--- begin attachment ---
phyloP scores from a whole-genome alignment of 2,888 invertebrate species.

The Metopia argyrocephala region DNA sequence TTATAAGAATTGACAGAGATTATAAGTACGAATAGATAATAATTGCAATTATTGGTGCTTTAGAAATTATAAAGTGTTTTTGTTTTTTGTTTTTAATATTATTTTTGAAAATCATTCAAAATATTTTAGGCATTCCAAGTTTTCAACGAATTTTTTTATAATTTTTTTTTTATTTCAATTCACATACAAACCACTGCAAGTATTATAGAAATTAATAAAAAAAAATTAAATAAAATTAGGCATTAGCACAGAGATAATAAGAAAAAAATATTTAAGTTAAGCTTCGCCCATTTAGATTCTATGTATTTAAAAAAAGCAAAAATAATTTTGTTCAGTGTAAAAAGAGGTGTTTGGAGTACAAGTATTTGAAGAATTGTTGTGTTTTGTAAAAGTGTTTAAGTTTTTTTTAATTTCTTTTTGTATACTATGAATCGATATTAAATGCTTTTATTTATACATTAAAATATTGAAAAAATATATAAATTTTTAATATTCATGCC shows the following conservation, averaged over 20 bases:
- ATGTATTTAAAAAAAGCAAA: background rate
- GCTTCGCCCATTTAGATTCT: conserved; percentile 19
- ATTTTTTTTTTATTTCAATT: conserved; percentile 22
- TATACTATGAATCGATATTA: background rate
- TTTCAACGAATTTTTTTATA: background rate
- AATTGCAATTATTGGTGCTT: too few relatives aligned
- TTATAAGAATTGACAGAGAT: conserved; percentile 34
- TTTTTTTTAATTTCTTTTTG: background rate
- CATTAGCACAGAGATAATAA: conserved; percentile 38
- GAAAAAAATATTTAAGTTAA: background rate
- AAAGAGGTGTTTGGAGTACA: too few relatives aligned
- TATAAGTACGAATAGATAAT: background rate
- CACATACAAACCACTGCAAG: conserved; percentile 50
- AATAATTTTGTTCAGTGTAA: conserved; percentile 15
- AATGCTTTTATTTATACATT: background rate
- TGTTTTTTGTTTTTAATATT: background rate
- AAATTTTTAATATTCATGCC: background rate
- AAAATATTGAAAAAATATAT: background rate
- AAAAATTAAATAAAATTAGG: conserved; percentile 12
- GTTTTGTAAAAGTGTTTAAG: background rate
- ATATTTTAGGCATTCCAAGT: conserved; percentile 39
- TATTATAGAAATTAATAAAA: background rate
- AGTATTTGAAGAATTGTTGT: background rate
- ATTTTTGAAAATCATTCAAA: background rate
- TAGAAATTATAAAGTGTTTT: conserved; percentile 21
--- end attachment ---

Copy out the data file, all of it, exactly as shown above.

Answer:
phyloP scores from a whole-genome alignment of 2,888 invertebrate species.

The Metopia argyrocephala region DNA sequence TTATAAGAATTGACAGAGATTATAAGTACGAATAGATAATAATTGCAATTATTGGTGCTTTAGAAATTATAAAGTGTTTTTGTTTTTTGTTTTTAATATTATTTTTGAAAATCATTCAAAATATTTTAGGCATTCCAAGTTTTCAACGAATTTTTTTATAATTTTTTTTTTATTTCAATTCACATACAAACCACTGCAAGTATTATAGAAATTAATAAAAAAAAATTAAATAAAATTAGGCATTAGCACAGAGATAATAAGAAAAAAATATTTAAGTTAAGCTTCGCCCATTTAGATTCTATGTATTTAAAAAAAGCAAAAATAATTTTGTTCAGTGTAAAAAGAGGTGTTTGGAGTACAAGTATTTGAAGAATTGTTGTGTTTTGTAAAAGTGTTTAAGTTTTTTTTAATTTCTTTTTGTATACTATGAATCGATATTAAATGCTTTTATTTATACATTAAAATATTGAAAAAATATATAAATTTTTAATATTCATGCC shows the following conservation, averaged over 20 bases:
- ATGTATTTAAAAAAAGCAAA: background rate
- GCTTCGCCCATTTAGATTCT: conserved; percentile 19
- ATTTTTTTTTTATTTCAATT: conserved; percentile 22
- TATACTATGAATCGATATTA: background rate
- TTTCAACGAATTTTTTTATA: background rate
- AATTGCAATTATTGGTGCTT: too few relatives aligned
- TTATAAGAATTGACAGAGAT: conserved; percentile 34
- TTTTTTTTAATTTCTTTTTG: background rate
- CATTAGCACAGAGATAATAA: conserved; percentile 38
- GAAAAAAATATTTAAGTTAA: background rate
- AAAGAGGTGTTTGGAGTACA: too few relatives aligned
- TATAAGTACGAATAGATAAT: background rate
- CACATACAAACCACTGCAAG: conserved; percentile 50
- AATAATTTTGTTCAGTGTAA: conserved; percentile 15
- AATGCTTTTATTTATACATT: background rate
- TGTTTTTTGTTTTTAATATT: background rate
- AAATTTTTAATATTCATGCC: background rate
- AAAATATTGAAAAAATATAT: background rate
- AAAAATTAAATAAAATTAGG: conserved; percentile 12
- GTTTTGTAAAAGTGTTTAAG: background rate
- ATATTTTAGGCATTCCAAGT: conserved; percentile 39
- TATTATAGAAATTAATAAAA: background rate
- AGTATTTGAAGAATTGTTGT: background rate
- ATTTTTGAAAATCATTCAAA: background rate
- TAGAAATTATAAAGTGTTTT: conserved; percentile 21